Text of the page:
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Dissonant Chords: A musical tale of heroes, Hitler, humanity and Hatikvah By Valerie Sobel (THE NEW BLITZ via Israpundit)

By   /   March 18, 2019  /   No Comments

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Mar. 18, 2019

Violin Concerto in D, Op. 77, by Johannes Brahms; a prolific artistic feat the great composer dedicated to his friend, distinguished Hungarian violinist, Joseph Joachim.

With time, Brahms grew somewhat disillusioned with the concerto, conceding the idea he will never hear what he put down on staff paper and what he hears in his head. Disappointed and frustrated, Brahms generally avoided all performances of his masterpiece. The composer almost caved to pressure at the relentless insistence of Viennese composer, Johann Strauss, to hear just one more performance of the concerto. In the end, Brahms politely declined the invitation, citing his limits with the oversaturation of mediocre playing at the hands of diamond dozen vaunted musicians.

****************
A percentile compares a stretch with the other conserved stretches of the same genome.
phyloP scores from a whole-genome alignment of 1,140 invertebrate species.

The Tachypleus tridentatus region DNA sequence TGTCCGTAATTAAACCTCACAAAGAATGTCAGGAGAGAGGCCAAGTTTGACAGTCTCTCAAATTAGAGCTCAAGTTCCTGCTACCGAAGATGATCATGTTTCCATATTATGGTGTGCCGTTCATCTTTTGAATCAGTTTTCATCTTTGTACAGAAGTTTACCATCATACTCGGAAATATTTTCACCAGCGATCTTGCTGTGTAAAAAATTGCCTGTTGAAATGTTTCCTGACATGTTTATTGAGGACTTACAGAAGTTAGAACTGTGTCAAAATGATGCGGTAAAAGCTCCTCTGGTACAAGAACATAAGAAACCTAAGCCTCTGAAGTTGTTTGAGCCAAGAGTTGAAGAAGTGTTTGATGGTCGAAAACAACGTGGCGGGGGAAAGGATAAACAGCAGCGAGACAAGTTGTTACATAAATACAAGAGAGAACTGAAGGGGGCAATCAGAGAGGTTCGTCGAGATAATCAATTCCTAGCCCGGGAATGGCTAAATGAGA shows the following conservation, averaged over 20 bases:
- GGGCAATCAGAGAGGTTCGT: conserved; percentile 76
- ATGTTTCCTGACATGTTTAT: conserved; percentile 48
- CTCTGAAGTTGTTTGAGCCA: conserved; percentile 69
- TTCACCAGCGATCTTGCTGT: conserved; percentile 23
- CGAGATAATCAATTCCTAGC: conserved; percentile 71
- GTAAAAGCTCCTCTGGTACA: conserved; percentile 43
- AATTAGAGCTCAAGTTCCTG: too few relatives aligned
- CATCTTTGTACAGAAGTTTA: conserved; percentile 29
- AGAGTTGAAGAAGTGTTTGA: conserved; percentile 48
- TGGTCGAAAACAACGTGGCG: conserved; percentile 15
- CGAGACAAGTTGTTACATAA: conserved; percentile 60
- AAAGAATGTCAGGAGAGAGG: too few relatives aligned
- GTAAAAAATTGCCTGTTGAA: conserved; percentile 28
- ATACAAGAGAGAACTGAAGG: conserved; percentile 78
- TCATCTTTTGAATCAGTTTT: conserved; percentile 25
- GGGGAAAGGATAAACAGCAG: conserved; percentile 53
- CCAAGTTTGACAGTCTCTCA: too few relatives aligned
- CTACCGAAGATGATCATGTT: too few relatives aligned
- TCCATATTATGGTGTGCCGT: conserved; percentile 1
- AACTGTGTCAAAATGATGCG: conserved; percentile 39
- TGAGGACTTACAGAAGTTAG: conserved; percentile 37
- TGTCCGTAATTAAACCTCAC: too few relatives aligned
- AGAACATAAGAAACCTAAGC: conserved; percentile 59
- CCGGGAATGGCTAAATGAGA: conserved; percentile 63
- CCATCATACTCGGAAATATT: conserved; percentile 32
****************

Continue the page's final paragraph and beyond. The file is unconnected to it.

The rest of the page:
But swelling curiosity had its own designs on Brahms just as a 13 year-old soloist was about to pick up the bow for Johannes’ mammoth composition. Only human, Brahms yields at the last possible moment, and unbeknownst to Strauss or anyone else, proceeds to take the last open seat in the remote balcony section of the concert hall.

A student of Joseph Joachim and a prodigy of his violinist father, Polish-born Jewish youngster with handsome looks, Bronislaw Huberman, takes the stage.

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